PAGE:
David AbrahamChannel 4 chief executive David Abraham is leaving the UK broadcaster later this year to launch a new media business in 2018.Abraham has been at the public service commercial broadcaster since 2010 and leaves amid further questions over its future structure.The channel appeared to have weathered a storm last year amid suggestions that the government wanted to privatise the channel. Having lobbied hard and appearing to have won support for its position, the pressure looked to have been alleviated with the departure of pro-privatisation culture secretary John Whittingdale.His predecessor Karen Bradley, however, has continued to review the pubcaster and is thought to be weighing an attempt to force it to relocate from London to Birmingham, a move that Abraham opposes.News of Abraham’s departure was botched when the broadcaster tweeted a partial statement about his exit before then confirming the resulting news stories arising from the social media release.He will remain at the helm of Channel 4 until a replacement is found, which will happen before end-2017. The broadcaster said he was leaving to “develop personal plans to launch a media enterprise in 2018”.Abraham said: “I had three priorities when I joined Channel 4 in 2010: to build an independently sustainable business while still delivering strongly to our public remit; to assemble a team capable of delivering creative renewal post Big Brother; and to become world leaders in digital and data innovation.“After several successive years of positive momentum and with revenues now of £1 billion (US$1.2 billion), investment in content of £700 million and sustained creative performance, I have decided that 2017 is the right year for me to hand over this important public job to my successor.”Prior to Channel 4, Abraham’s TV career included stints leading Discovery in Europe and then its TLC cable net in the US, and as CEO of channels group UKTV.Speaking about his next move he said: “I now look forward to working with the Channel 4 Board to support and hand over to my successor and then begin the next phase of my life – back in the private sector where I hope to build an organisation that makes use of all that I learned from leading different kinds of innovative creative businesses.”Last week Abraham was in Israel at INTV talking about Channel 4 and highlighting its strong digital performance and investment in the likes of SVOD service Walter Presents.Charles Gurassa, Channel 4 chair said: “David Abraham has been an outstanding chief executive of Channel 4 over the last seven years. Under his leadership the Channel has delivered record revenues, record programme investment, award winning creative renewal and industry leading digital innovation.“He leaves the organisation in excellent creative and financial health and with a strong and highly experienced team in place. We wish him well in his future new enterprise.”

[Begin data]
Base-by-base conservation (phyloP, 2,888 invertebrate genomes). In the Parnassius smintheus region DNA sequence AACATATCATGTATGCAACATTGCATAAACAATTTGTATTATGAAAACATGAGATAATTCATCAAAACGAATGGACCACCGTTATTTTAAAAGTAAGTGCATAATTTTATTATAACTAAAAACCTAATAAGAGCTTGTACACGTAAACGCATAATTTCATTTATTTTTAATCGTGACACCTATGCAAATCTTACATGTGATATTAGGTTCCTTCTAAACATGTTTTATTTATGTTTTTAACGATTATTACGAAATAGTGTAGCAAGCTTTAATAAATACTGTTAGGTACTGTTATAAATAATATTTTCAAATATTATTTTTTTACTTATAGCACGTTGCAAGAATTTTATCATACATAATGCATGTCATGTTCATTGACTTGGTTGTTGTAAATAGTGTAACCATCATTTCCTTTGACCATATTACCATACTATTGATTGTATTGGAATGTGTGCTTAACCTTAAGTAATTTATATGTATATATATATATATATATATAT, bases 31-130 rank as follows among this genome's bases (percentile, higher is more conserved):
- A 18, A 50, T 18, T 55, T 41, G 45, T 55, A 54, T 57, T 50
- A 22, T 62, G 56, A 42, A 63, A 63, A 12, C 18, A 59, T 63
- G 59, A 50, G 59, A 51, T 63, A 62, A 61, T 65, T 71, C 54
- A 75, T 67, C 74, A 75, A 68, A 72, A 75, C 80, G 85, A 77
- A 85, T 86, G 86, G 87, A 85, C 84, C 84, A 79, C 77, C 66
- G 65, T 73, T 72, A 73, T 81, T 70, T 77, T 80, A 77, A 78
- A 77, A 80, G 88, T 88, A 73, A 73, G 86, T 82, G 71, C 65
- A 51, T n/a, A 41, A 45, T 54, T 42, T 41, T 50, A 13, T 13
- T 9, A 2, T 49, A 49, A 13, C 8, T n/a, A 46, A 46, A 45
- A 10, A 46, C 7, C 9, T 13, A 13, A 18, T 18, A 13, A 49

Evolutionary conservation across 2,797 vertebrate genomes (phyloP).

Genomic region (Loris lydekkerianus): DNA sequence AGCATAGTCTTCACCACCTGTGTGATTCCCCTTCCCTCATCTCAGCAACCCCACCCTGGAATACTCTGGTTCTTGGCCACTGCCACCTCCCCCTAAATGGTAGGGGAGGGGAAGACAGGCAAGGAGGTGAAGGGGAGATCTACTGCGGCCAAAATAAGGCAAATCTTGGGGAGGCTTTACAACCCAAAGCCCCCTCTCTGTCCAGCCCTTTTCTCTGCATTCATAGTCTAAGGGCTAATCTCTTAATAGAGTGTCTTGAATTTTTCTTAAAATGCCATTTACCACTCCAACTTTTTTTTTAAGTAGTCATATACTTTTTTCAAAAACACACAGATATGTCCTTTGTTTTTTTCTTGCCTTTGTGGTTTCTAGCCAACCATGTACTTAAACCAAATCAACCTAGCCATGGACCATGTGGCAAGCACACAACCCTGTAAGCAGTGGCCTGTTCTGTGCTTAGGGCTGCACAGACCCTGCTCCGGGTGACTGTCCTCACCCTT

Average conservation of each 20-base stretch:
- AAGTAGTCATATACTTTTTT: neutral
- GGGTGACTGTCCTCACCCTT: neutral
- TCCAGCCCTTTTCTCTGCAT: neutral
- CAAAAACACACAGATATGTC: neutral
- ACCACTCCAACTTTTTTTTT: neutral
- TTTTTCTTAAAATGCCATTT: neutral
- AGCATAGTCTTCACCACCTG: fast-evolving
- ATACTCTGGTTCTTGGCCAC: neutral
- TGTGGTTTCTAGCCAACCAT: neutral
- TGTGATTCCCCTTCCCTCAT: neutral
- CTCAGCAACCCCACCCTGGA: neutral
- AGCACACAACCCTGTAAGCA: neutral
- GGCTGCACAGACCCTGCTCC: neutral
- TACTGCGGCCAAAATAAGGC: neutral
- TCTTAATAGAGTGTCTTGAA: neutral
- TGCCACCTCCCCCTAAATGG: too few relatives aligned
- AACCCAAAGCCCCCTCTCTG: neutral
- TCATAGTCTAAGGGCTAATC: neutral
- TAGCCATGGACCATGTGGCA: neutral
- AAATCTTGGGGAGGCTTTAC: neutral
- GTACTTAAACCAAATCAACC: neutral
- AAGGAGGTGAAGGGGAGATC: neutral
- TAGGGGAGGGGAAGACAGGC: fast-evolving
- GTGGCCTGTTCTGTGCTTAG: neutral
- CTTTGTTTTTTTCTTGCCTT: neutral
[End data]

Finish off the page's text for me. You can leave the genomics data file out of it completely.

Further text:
Steven HeinNBC Entertainment has drafted in former Legendary Digital Networks (LDN) exec Steven Hein.His new post as senior VP of digital content will see him lead development and production of native digital content for shows such as Will & Grace, World of Dance and This is Us.He’ll report to Rob Hayes, executive VP of digital at NBC Entertainment.In April, NBC Entertainment chairman Bob Greenblatt said social media and digital content was becoming a key element to launching successful broadcast TV shows.Hein was previously senior VP of programming and production at LDN, where he worked on multiplatform content for the Nerdist, Geek & Sundry and Smart Girls brands.He was also part of the team that launched LDN’s subscription VOD platform, Alpha, which debuted in November and offers programming and digital content from all of Legendary’s key subsidiaries.Before that, he was Twentieth Century Fox, working on development and production of made-for-digital films and series.NBC pointed to Hein’s past in digital video, noting he had worked with early adopter digital publishers such as iFilm, Mediatrip and Atomfilms during the late 1990s. During this period he worked on series with the likes of Sam Raimi, Doug Liman and Jerry Zucker.“Steven brings a wealth of experience developing and producing world class digital content in today’s rapidly evolving television landscape.” said Hayes. “He will be instrumental in helping grow our multiplatform presence and advance our digital strategy.”